With the COVID-19 pandemic shining a spotlight on diagnostics and biomedical science, the IBMS implemented a plan to capitalise and to give the profession a voice. IBMS Chief Executive David Wells writes for Pathology in Practice on the significant progress made by the Institute over the past two years, and its ambitions for the future.
Two years ago, the Institute of Biomedical Science (IBMS) Council and our Executives met to discuss our once-in-a-generation opportunity to bring diagnostics out of the shadows. The pandemic had given us an opportunity to publicly demonstrate the importance of our profession’s expertise and make inroads towards informing and influencing national strategy and policy at higher levels. We had also just completed a full-scale membership survey and found out what was most important to our members. The time was right to fight for a better future.
After the discussion, we collaborated to produce and launch the IBMS Strategy 2022 – a bold five-year plan for the IBMS to build upon the profession’s experience and expertise and develop its future. It also aimed to develop the IBMS’s ability to increase support, resources and funding for the profession in order to give it the time, space and capacity it needs to keep pace with change and deliver earlier diagnoses for patients.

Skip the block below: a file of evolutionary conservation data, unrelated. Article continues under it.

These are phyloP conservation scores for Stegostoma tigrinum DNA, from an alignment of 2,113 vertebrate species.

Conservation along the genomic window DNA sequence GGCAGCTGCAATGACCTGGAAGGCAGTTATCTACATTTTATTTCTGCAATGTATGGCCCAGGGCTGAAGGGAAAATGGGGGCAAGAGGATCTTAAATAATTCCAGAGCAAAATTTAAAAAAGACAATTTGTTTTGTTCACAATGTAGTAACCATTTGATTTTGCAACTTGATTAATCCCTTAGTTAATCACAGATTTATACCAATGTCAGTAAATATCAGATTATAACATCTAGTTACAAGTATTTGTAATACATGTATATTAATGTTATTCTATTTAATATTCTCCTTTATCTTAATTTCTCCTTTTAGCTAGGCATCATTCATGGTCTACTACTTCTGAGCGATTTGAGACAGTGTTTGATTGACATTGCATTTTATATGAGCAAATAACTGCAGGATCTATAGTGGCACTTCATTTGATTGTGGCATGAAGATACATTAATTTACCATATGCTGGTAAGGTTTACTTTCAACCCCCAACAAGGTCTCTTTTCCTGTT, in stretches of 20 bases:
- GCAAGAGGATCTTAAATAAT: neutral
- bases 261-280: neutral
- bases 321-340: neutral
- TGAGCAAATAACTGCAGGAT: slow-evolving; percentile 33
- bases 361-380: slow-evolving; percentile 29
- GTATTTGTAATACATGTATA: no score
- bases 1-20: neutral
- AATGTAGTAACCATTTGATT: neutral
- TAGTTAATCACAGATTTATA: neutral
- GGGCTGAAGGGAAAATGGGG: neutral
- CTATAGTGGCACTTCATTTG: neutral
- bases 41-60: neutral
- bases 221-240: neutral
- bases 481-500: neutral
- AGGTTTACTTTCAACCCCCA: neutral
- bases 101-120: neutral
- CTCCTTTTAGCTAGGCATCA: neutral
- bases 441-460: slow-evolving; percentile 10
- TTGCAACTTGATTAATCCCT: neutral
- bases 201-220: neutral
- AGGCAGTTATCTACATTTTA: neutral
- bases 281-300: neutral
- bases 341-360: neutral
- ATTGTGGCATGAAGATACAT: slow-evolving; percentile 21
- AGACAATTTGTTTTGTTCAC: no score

During the pandemic, the progress the IBMS made towards giving our members a voice respected at the appropriate levels was both difficult and hard fought. To guide, influence and contribute to biomedical science and patient care, we decided that going forward we had to be on the front foot with politicians, government and policymakers. That’s why one of our ‘big three’ strategic goals was to develop a policy and engagement capability.
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